ENTERTAINMENT
February 3, 1990
As the person who worked closely with art dealer John Bernard Myers when he was compiling his memoirs, I want to respond to Christopher Knight's Jan. 19 article about rethinking Pop art ("Andy Warhol & Company--Rethinking the Art of the Sell"). There can be little doubt that Myers and many of his contemporaries were stymied and affronted by the Pop movement. (He found little of value in the early rumblings of Minimalism as well.) More importantly, it should be pointed out that Myers took a dim view of Warhol as a person as well as a painter.
ENTERTAINMENT
October 16, 2013 | By Mark Swed, Los Angeles Times Music Critic
"Lecture on Nothing," which is published in John Cage's "Silence," is a classic, studied and often recited. One of its much-quoted lines is "I have nothing to say and I am saying and that is poetry as I need it. " The conductor Robert Spano read the lecture at the 2006 Ojai Festival, as the director Peter Sellars once did at the Salzburg Festival, slowly savoring every instant. But what Cage called a composed lecture didn't always go down so easily. The composer first delivered the 40-minute lecture - which is structured like a piece of music, with pauses and repetitions - at the painter Robert Motherwell's 8th St. Artist's Club in Manhattan in 1950.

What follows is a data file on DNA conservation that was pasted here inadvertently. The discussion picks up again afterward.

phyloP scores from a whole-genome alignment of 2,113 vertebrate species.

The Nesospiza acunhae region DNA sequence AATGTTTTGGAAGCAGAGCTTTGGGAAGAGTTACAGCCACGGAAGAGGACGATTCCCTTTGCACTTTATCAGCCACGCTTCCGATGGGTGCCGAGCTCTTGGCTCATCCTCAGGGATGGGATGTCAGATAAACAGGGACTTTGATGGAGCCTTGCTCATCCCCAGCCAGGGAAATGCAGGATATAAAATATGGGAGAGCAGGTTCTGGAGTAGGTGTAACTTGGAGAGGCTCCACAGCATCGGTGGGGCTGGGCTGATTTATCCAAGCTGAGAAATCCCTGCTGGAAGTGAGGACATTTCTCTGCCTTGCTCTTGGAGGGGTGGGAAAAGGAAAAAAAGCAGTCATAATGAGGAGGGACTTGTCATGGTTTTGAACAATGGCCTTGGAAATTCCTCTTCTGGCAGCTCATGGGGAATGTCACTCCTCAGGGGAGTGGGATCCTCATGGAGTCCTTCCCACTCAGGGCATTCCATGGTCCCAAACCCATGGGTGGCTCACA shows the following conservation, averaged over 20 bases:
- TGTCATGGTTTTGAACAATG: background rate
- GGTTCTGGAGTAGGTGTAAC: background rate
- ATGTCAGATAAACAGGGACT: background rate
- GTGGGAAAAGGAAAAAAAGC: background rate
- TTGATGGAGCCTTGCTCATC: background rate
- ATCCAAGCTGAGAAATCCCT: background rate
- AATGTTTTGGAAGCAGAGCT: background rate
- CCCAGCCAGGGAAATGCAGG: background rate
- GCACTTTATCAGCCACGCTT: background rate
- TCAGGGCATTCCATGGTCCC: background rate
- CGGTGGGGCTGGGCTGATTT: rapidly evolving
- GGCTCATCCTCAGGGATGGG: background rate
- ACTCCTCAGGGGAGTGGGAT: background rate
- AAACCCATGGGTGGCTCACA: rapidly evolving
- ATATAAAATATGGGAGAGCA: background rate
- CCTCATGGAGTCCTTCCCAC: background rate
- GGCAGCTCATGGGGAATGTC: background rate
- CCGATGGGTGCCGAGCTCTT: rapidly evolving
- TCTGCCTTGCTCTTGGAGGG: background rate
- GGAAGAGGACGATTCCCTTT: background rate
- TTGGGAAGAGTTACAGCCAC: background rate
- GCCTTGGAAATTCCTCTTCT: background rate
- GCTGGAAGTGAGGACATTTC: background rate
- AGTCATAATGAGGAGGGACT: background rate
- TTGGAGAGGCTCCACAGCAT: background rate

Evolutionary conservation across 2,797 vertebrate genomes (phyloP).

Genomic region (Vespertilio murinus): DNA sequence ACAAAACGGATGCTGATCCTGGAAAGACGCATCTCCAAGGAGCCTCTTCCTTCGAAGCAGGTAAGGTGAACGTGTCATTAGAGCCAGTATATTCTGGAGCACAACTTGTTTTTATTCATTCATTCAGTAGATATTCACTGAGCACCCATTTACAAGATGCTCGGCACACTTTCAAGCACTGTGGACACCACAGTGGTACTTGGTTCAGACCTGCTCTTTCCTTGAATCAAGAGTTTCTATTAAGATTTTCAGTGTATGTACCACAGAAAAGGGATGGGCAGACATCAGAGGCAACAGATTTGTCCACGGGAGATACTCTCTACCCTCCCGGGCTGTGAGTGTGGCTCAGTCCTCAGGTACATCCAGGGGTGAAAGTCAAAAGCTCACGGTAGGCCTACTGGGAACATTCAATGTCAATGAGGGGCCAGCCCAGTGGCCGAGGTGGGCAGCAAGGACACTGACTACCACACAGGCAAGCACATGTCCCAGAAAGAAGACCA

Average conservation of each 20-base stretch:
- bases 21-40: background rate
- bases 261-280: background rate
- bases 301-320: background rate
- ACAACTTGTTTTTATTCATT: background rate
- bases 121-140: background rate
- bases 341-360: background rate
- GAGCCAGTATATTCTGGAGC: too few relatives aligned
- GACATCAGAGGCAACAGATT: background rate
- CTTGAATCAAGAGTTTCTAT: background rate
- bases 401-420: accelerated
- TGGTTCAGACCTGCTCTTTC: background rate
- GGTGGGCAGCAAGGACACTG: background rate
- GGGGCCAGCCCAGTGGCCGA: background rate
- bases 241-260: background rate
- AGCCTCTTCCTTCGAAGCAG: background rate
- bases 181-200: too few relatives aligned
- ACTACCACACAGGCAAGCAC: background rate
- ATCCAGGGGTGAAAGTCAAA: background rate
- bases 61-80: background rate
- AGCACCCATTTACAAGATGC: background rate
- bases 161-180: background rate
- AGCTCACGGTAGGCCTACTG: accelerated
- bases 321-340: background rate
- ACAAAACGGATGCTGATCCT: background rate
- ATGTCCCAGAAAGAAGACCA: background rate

BOOKS
July 26, 1987 | Ann Charters, A literary historian, Ann Charters has written "Olson/Melville: A Study in Affinity" and edited "The Special View of History: Charles Olson's Lectures at Black Mountain College."